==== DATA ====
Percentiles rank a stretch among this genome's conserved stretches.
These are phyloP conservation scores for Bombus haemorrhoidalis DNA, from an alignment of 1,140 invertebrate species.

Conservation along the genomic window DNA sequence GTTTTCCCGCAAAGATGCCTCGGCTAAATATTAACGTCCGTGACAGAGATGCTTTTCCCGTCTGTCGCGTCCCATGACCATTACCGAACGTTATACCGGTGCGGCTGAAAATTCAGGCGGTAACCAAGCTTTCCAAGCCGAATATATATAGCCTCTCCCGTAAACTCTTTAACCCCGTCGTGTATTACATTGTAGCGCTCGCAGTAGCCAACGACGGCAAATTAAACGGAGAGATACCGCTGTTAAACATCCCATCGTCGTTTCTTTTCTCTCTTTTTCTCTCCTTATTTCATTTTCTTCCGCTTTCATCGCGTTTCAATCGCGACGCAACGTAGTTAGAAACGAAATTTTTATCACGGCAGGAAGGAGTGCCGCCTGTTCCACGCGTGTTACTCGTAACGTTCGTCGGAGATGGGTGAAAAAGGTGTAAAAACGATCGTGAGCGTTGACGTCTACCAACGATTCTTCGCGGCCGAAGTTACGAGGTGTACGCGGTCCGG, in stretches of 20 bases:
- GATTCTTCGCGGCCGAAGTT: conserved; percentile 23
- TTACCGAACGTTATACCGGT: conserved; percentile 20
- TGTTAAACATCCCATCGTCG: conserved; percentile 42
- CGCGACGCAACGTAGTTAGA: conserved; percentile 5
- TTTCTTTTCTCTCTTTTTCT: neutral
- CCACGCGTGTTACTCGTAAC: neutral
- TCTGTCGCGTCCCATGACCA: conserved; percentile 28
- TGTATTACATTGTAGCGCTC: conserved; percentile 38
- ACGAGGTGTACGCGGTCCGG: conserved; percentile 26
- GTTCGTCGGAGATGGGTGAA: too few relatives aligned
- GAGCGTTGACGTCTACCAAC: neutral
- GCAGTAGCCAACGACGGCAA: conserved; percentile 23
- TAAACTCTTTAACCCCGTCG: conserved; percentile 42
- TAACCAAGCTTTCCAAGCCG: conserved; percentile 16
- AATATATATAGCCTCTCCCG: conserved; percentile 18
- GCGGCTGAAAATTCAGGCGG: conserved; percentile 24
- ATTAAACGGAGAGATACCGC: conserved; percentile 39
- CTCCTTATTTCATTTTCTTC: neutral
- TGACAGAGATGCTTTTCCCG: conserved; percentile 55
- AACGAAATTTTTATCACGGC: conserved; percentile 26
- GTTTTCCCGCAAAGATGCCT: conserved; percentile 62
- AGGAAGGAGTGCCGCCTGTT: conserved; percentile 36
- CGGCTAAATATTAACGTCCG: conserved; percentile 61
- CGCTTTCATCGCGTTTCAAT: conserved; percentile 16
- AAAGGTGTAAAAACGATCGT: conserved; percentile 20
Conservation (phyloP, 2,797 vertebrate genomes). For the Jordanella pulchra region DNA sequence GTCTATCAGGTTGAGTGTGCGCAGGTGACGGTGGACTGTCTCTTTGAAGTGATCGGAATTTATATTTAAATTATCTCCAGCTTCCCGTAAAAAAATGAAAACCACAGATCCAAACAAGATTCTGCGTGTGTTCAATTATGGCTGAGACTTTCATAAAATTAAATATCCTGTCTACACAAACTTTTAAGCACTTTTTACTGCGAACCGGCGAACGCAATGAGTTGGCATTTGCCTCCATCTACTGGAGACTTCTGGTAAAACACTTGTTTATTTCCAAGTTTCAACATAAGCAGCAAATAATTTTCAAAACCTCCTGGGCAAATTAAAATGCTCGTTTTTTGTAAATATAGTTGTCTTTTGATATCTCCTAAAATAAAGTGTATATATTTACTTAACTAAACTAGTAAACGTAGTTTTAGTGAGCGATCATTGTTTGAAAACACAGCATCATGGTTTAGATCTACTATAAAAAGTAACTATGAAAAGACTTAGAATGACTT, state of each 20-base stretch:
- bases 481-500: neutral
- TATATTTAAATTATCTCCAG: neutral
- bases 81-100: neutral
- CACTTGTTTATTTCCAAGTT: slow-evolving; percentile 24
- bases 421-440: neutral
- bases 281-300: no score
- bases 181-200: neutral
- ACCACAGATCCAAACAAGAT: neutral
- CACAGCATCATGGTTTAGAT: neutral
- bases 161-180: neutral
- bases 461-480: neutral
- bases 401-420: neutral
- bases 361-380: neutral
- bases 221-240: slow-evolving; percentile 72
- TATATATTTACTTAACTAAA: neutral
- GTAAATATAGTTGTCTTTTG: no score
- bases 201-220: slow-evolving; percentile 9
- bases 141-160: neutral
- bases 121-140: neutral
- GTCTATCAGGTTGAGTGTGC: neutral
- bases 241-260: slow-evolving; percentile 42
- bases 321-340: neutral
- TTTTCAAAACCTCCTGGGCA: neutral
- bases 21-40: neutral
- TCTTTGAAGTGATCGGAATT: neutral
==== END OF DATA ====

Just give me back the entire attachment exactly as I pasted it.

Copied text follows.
Percentiles rank a stretch among this genome's conserved stretches.
These are phyloP conservation scores for Bombus haemorrhoidalis DNA, from an alignment of 1,140 invertebrate species.

Conservation along the genomic window DNA sequence GTTTTCCCGCAAAGATGCCTCGGCTAAATATTAACGTCCGTGACAGAGATGCTTTTCCCGTCTGTCGCGTCCCATGACCATTACCGAACGTTATACCGGTGCGGCTGAAAATTCAGGCGGTAACCAAGCTTTCCAAGCCGAATATATATAGCCTCTCCCGTAAACTCTTTAACCCCGTCGTGTATTACATTGTAGCGCTCGCAGTAGCCAACGACGGCAAATTAAACGGAGAGATACCGCTGTTAAACATCCCATCGTCGTTTCTTTTCTCTCTTTTTCTCTCCTTATTTCATTTTCTTCCGCTTTCATCGCGTTTCAATCGCGACGCAACGTAGTTAGAAACGAAATTTTTATCACGGCAGGAAGGAGTGCCGCCTGTTCCACGCGTGTTACTCGTAACGTTCGTCGGAGATGGGTGAAAAAGGTGTAAAAACGATCGTGAGCGTTGACGTCTACCAACGATTCTTCGCGGCCGAAGTTACGAGGTGTACGCGGTCCGG, in stretches of 20 bases:
- GATTCTTCGCGGCCGAAGTT: conserved; percentile 23
- TTACCGAACGTTATACCGGT: conserved; percentile 20
- TGTTAAACATCCCATCGTCG: conserved; percentile 42
- CGCGACGCAACGTAGTTAGA: conserved; percentile 5
- TTTCTTTTCTCTCTTTTTCT: neutral
- CCACGCGTGTTACTCGTAAC: neutral
- TCTGTCGCGTCCCATGACCA: conserved; percentile 28
- TGTATTACATTGTAGCGCTC: conserved; percentile 38
- ACGAGGTGTACGCGGTCCGG: conserved; percentile 26
- GTTCGTCGGAGATGGGTGAA: too few relatives aligned
- GAGCGTTGACGTCTACCAAC: neutral
- GCAGTAGCCAACGACGGCAA: conserved; percentile 23
- TAAACTCTTTAACCCCGTCG: conserved; percentile 42
- TAACCAAGCTTTCCAAGCCG: conserved; percentile 16
- AATATATATAGCCTCTCCCG: conserved; percentile 18
- GCGGCTGAAAATTCAGGCGG: conserved; percentile 24
- ATTAAACGGAGAGATACCGC: conserved; percentile 39
- CTCCTTATTTCATTTTCTTC: neutral
- TGACAGAGATGCTTTTCCCG: conserved; percentile 55
- AACGAAATTTTTATCACGGC: conserved; percentile 26
- GTTTTCCCGCAAAGATGCCT: conserved; percentile 62
- AGGAAGGAGTGCCGCCTGTT: conserved; percentile 36
- CGGCTAAATATTAACGTCCG: conserved; percentile 61
- CGCTTTCATCGCGTTTCAAT: conserved; percentile 16
- AAAGGTGTAAAAACGATCGT: conserved; percentile 20
Conservation (phyloP, 2,797 vertebrate genomes). For the Jordanella pulchra region DNA sequence GTCTATCAGGTTGAGTGTGCGCAGGTGACGGTGGACTGTCTCTTTGAAGTGATCGGAATTTATATTTAAATTATCTCCAGCTTCCCGTAAAAAAATGAAAACCACAGATCCAAACAAGATTCTGCGTGTGTTCAATTATGGCTGAGACTTTCATAAAATTAAATATCCTGTCTACACAAACTTTTAAGCACTTTTTACTGCGAACCGGCGAACGCAATGAGTTGGCATTTGCCTCCATCTACTGGAGACTTCTGGTAAAACACTTGTTTATTTCCAAGTTTCAACATAAGCAGCAAATAATTTTCAAAACCTCCTGGGCAAATTAAAATGCTCGTTTTTTGTAAATATAGTTGTCTTTTGATATCTCCTAAAATAAAGTGTATATATTTACTTAACTAAACTAGTAAACGTAGTTTTAGTGAGCGATCATTGTTTGAAAACACAGCATCATGGTTTAGATCTACTATAAAAAGTAACTATGAAAAGACTTAGAATGACTT, state of each 20-base stretch:
- bases 481-500: neutral
- TATATTTAAATTATCTCCAG: neutral
- bases 81-100: neutral
- CACTTGTTTATTTCCAAGTT: slow-evolving; percentile 24
- bases 421-440: neutral
- bases 281-300: no score
- bases 181-200: neutral
- ACCACAGATCCAAACAAGAT: neutral
- CACAGCATCATGGTTTAGAT: neutral
- bases 161-180: neutral
- bases 461-480: neutral
- bases 401-420: neutral
- bases 361-380: neutral
- bases 221-240: slow-evolving; percentile 72
- TATATATTTACTTAACTAAA: neutral
- GTAAATATAGTTGTCTTTTG: no score
- bases 201-220: slow-evolving; percentile 9
- bases 141-160: neutral
- bases 121-140: neutral
- GTCTATCAGGTTGAGTGTGC: neutral
- bases 241-260: slow-evolving; percentile 42
- bases 321-340: neutral
- TTTTCAAAACCTCCTGGGCA: neutral
- bases 21-40: neutral
- TCTTTGAAGTGATCGGAATT: neutral